Anthropology, or the study of human societies, is a beautifully general field. It covers a wide swath of concerns and investigates some of the most pressing issues in the history of human existence. By forming a comprehensive view of how societies function and how cultures form, anthropology gives us a lens through which we can analyze the biggest events of the present-day.


The coronavirus pandemic and the subsequent human response has taken place on a scale that makes it difficult to comprehend. So much has happened in such a short span of time that it is difficult to catalog what exactly has occurred, let alone try to make sense of it all. Despite these challenges, anthropology offers us a framework for understanding the social dynamics surrounding the pandemic.


For one thing, anthropology gives us the means to understand the way the virus has affected various human communities in different ways. In the United States, immigrants and African-Americans have suffered far more from the pandemic that the rest of society. By using anthropology, we can try to understand why this might be the case. It is a study of human society rather than pure epidemiology that explains the disparities. Certain communities have been underserved for generations, leaving them in conditions that increase their risk of contracting and dying from the virus. This is an anthropological, rather than a medical, reality.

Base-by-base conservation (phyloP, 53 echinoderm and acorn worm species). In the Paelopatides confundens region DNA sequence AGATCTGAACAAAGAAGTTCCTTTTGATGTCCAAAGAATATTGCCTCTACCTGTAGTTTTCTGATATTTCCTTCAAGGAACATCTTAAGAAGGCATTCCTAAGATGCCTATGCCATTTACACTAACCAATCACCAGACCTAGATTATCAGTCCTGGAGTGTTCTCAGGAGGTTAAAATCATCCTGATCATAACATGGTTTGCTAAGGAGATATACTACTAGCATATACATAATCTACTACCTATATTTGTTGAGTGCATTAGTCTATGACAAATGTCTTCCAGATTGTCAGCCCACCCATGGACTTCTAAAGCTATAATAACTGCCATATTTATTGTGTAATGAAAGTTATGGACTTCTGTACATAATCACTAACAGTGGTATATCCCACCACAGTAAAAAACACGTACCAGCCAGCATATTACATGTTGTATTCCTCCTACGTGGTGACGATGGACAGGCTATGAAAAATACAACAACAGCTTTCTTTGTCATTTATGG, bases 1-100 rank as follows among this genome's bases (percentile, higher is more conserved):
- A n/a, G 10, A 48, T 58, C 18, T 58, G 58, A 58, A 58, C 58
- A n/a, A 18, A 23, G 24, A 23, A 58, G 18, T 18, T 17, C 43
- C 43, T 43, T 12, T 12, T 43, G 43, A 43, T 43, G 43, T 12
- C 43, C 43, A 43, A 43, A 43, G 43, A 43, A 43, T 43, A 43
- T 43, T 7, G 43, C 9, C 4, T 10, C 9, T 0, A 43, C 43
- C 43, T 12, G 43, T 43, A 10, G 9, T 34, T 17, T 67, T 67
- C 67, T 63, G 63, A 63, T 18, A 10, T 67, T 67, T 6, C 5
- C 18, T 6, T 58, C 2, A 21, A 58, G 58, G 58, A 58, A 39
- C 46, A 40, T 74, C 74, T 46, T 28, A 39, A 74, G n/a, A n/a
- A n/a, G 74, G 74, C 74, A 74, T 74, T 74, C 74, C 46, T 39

Anthropology also helps us examine how particular groups of people respond to the pandemic. Certain subsets of society, most notably low-wage earners and immigrants, need to get back to work in order to feed themselves and their families. They’re the people who could least afford to lose their paychecks, but they’re also the ones most often left out of the shutdown economy. It should come as no surprise that people in this situation are clamoring to end the shutdowns. People in the upper middle class, meanwhile, have savings to fall back on. They’re also more likely to do jobs that allow them to work at home. These folks tend to have a different view of lockdowns.


The coronavirus pandemic has been a major societal event. That’s why anthropology, the study of societies, is so helpful in seeking to understand it.